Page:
[Op-ed] Cultural Appropriation in K-pop
Sarah Lee , Feb. 4, 2020, 2:50 p.m.
There is a big difference between cultural appropriation and cultural appreciation. I so often find that many K-POP groups use different cultures’ elements in their music videos. I love K-POP. I truly enjoy listening to it so I am exposed and aware of this issue. For starters let me define cultural appropriation, “A term used to describe the taking over of creative or artistic forms, themes, or practices by one cultural group from another.” So as stated, it is a form of exploitation of one culture from another. K-pop idols often appropriate black culture and it is very evident through the attire, style of speaking, dance moves, etc. However, it can be said that sometimes idols don’t even know what they’re doing since they follow the people in charge of outfits and MV themes/concepts. Ideally, it'd be great if idols took time to understand and become more knowledgeable with issues like these. Although it may not seem harmful to see idols wearing a bandana with giant hoops and a plaid flannel buttoned solely at the top, or wear their hair in cornrolls, it is in fact important that they understand that doing so perpetuates the stereotypes that behind those customs, traditions, and elements.
Here are two videos that show cultural appropriation.
CL: Baddest Female
CL's red buttoned-up flannel look greatly resembles a chicano's look that had more to do about the deep history of Latinos in the U.S. than a simple fashion trend. What makes CL's wardrobe inappropriate is that while she wore it to look hip, cool, and tough; Latinos have been looked down upon for their 'cholo/a' fashion. Latinos wore certain fashion styles as a mean of resistance. Cholas' fashion was in fact part of a movement to fight oppression against racial injustice in 1960s America. Cholas also took on the certain look with baggy pants, white undershirts, flannels, bandanas for a street-tough style to represent a power shift from male dominance.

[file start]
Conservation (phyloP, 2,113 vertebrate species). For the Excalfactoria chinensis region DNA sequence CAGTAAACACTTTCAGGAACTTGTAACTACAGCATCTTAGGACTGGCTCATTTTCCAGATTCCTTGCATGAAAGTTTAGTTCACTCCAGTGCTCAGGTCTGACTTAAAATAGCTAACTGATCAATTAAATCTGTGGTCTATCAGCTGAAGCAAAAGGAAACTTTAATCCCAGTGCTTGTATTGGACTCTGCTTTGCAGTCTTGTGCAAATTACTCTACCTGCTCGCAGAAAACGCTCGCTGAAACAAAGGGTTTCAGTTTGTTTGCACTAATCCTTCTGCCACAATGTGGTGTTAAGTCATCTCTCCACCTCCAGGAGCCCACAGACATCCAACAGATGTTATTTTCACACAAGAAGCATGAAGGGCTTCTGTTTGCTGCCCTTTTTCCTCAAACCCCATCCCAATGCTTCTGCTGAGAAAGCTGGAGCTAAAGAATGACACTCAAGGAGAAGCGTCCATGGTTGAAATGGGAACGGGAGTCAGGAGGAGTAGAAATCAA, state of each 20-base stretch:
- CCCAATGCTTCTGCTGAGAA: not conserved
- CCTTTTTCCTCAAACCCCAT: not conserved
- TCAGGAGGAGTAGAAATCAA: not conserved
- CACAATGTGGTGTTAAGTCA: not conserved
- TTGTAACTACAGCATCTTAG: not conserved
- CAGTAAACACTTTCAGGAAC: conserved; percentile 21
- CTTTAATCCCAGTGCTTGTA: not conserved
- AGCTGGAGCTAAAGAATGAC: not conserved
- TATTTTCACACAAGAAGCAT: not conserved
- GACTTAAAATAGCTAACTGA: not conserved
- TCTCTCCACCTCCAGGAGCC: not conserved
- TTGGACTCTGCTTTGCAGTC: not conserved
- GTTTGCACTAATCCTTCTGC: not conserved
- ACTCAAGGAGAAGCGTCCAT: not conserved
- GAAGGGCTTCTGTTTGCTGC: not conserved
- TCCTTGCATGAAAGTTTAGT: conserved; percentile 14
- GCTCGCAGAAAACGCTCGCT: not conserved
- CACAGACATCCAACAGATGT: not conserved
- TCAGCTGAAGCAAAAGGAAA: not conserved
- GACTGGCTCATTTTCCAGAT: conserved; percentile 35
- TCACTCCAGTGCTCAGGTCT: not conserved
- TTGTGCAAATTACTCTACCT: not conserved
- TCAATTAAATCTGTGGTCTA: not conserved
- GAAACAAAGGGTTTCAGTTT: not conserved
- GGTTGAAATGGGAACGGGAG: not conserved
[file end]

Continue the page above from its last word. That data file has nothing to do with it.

MOMOLAND - BAAM
MOMOLAND's "Baam" MV contained a lot of different culture's elements. Some of the cultures' representation was done poorly and inaccurate as elements of different cultures were combined. The Egyptian culture had an Aladdin-like lamp. The lack of research of Egyptian culture was offensive. I am sure there was another way to appreciate the different cultures in the MV without wearing the cultural attires, but instead the label had the members dress in stereotypical Egyptian and Mexican cultures, with of course a West African tunic instead of a poncho.
I think that if the idols focused more on creating expressive ideas, then there wouldn’t be the need to use other people’s cultural elements. However, it is not always the idols' fault to choose these themes or concepts. Sometimes it is, but other times it is not. If the idols had more freedom to choose their concept then they could create better and more respectful themes additionally, we would see less cultural appropriation in K-pop. Moreso, even just by being more transparent with their choice of music, fashion, MVs, and briefly explaining where their inspiration came from can make a difference. I would call that cultural appreciation! If labels took a step to educate their idols and Korean citizens in general by providing credit and reference to where their concepts and ideas’ roots came from, it’d make a major difference.